From Cllr Marianne Overton MBE (Leader LGA Independent Group)
I would like to offer my sincere condolences to Councillor John Blackie’s family and friends from the Independent Group of Councillors at the Local Government Association.
John has been a huge inspiration for many locally, galvanising and encouraging action in support of the rural communities John worked so hard to support. John Blackie was one of the first Independent elected leaders I ever met. His ceaseless determination with strategic thought and planning always amazed me. His shepherding of so many brave and successful projects at the same time was very impressive.
Representing our whole group of councillors on the LGA committees, John took things up a notch with his modest accounts of what was not just possible, in fighting to keep rural services, but achieved, tried and tested: Taking over a library, little white bus and a garage among them. He is a great example of just how much a local councillor can do to change people’s lives for the better. He talked of his family and his community with great pride, and he will be much missed.
With sincere condolences,
From Cllr Paul Cullen (Ind, Richmondshire):
During his time as a councillor John demonstrated incredible hard work, initiative and dedication in representing his residents in the sparsely populated Upper Dales area of North Yorkshire.
What made him stand out from the average councillor was the number of initiatives he introduced and developed over those twenty five years including:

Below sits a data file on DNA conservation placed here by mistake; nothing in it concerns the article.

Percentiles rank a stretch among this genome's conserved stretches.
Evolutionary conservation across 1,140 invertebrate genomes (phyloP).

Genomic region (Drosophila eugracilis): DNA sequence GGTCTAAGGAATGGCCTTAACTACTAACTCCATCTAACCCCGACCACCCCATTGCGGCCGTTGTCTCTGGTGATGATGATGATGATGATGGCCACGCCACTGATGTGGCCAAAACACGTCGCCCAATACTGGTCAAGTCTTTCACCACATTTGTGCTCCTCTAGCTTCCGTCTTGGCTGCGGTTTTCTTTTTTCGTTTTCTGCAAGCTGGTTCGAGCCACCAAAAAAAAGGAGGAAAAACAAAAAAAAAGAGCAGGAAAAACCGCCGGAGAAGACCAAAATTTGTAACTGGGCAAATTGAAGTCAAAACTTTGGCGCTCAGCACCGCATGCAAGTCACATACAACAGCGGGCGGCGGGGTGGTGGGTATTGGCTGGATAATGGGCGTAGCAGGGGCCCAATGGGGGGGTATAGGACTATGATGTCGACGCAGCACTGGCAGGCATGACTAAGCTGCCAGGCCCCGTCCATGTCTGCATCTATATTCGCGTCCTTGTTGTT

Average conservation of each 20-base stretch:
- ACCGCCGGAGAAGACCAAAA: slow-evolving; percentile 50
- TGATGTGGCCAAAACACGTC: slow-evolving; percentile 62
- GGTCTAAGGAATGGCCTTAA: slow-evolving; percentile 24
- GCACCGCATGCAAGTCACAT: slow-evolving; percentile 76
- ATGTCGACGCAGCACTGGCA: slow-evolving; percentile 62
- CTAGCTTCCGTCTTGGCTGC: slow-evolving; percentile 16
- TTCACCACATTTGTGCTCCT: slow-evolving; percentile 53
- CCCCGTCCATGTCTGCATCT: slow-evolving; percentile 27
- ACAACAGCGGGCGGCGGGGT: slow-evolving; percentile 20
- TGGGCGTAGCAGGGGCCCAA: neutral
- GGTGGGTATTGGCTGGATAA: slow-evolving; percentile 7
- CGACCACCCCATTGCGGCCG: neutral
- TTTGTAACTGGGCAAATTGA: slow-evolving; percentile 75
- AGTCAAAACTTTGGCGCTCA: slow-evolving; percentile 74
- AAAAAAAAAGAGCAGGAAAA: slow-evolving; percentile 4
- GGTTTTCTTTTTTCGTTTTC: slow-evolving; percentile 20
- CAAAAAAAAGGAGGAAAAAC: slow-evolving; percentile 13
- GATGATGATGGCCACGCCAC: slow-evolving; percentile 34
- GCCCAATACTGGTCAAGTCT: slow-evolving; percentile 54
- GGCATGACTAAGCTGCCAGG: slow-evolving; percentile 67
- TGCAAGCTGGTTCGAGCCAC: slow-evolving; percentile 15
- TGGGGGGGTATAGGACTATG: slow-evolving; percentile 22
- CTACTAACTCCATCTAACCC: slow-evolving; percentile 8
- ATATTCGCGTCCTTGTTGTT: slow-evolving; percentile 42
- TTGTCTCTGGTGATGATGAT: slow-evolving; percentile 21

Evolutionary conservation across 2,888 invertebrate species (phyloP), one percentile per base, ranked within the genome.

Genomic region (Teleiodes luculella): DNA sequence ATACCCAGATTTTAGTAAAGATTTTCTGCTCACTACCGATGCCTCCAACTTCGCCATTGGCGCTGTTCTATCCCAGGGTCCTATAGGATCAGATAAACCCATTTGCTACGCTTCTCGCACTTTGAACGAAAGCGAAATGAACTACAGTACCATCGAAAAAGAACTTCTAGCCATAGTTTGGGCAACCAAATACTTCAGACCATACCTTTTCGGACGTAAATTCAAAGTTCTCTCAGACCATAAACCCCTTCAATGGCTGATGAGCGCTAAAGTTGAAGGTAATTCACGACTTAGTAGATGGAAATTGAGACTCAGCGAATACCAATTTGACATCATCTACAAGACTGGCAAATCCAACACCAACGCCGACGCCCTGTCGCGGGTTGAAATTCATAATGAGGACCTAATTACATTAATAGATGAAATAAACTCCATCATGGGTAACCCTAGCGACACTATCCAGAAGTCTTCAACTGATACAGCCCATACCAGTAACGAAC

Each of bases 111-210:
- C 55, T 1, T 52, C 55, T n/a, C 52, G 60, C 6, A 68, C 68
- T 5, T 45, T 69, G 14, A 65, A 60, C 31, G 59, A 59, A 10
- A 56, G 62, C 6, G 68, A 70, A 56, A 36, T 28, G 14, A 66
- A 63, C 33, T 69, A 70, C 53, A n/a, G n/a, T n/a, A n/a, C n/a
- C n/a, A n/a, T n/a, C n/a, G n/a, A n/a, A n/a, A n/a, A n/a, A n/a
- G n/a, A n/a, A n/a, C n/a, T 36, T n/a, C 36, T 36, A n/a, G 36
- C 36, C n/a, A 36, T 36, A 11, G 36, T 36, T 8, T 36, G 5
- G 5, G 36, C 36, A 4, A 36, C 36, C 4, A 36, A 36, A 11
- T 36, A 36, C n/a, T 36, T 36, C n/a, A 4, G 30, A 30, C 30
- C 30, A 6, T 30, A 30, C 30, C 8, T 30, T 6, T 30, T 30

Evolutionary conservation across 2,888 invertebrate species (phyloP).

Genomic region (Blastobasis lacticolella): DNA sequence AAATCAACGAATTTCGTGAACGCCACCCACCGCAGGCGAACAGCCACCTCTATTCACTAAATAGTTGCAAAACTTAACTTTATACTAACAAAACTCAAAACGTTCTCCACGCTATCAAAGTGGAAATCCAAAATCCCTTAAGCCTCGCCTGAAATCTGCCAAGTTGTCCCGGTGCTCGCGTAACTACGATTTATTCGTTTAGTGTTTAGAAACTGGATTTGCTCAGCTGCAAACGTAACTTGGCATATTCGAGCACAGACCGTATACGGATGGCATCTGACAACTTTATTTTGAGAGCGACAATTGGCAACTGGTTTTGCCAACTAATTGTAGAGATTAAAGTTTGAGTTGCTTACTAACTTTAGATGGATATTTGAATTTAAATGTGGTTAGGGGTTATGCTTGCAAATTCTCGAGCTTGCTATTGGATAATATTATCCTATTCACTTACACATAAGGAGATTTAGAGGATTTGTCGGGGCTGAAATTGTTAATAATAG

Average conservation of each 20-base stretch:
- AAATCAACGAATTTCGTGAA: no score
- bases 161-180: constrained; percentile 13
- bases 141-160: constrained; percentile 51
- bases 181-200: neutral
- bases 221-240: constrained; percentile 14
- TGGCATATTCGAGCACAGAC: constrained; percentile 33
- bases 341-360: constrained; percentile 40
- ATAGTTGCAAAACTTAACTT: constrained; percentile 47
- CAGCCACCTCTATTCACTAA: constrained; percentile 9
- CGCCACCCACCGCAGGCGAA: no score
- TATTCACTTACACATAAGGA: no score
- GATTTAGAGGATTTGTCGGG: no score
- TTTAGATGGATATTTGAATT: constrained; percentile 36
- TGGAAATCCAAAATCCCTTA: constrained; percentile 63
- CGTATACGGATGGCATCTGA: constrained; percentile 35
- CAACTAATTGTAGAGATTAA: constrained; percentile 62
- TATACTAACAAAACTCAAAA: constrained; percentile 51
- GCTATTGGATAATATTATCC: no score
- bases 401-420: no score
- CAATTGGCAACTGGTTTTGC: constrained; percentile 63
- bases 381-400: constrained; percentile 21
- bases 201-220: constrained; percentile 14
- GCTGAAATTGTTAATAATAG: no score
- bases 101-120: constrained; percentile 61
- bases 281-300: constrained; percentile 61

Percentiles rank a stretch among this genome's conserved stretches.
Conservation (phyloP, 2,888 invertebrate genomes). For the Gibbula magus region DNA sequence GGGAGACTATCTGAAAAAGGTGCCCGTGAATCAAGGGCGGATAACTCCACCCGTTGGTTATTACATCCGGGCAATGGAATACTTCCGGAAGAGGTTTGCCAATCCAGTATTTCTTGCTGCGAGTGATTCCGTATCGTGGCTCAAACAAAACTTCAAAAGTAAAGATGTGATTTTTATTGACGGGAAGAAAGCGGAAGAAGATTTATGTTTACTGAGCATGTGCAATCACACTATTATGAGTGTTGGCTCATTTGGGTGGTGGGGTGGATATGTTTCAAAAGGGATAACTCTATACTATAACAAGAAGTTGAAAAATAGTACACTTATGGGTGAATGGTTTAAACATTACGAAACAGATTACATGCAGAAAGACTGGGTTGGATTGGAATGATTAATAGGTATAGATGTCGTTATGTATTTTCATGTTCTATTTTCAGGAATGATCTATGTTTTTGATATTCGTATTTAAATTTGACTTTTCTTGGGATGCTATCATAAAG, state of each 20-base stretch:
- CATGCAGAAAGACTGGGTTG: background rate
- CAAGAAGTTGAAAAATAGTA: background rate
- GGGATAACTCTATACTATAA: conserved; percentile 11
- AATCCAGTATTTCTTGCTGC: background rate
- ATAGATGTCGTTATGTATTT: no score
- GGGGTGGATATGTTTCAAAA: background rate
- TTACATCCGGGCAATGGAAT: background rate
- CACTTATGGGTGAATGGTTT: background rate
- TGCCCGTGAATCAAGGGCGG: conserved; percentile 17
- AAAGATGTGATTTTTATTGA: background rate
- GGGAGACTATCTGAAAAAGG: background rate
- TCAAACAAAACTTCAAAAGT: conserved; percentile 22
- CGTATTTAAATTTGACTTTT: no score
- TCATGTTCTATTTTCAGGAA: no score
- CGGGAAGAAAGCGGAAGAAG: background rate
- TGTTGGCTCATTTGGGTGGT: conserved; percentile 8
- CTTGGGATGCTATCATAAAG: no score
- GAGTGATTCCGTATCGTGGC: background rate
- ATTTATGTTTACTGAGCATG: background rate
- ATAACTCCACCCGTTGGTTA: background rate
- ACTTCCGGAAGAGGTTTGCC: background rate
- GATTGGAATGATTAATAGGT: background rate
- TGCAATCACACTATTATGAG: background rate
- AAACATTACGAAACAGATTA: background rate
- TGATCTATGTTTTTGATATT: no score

One of the first Rural Community Offices i.e a one stop shop now retaining its Post Office with banking facilities and recently an agreement to open a Newcastle Building Society Branch.
Starting a rural community bus service ‘The Little White Bus’ mainly run by volunteers1 when the local rural bus network began to disappear. The fleet now provides valuable services throughout the district linking many small rural communities.
Taking community ownership of the last remaining petrol station in Hawes for fear of it closing and now providing fuel for the fleet of little white buses and all the local residents twenty four hours a day.
Recently leading a plan to provide some local affordable housing that would have had a legally binding restriction on the right to buy and so allow the properties to remain for community use ‘in perpetuity’.
The above are just some examples of the numerous initiatives he began, most of which came under the umbrella of the ‘Upper Dales Community Partnership’ which he formed and was chairman till his death. This partnership without doubt helped the residents to withstand the serious impact of the reduction in vital rural services over many years.
During my long time as a district councillor I have met numerous councillors but I have yet to meet one that has had the same level of dedication and service - most of it voluntary - that John displayed. He was a true champion for his Upper Dales communities to which he dedicated his life.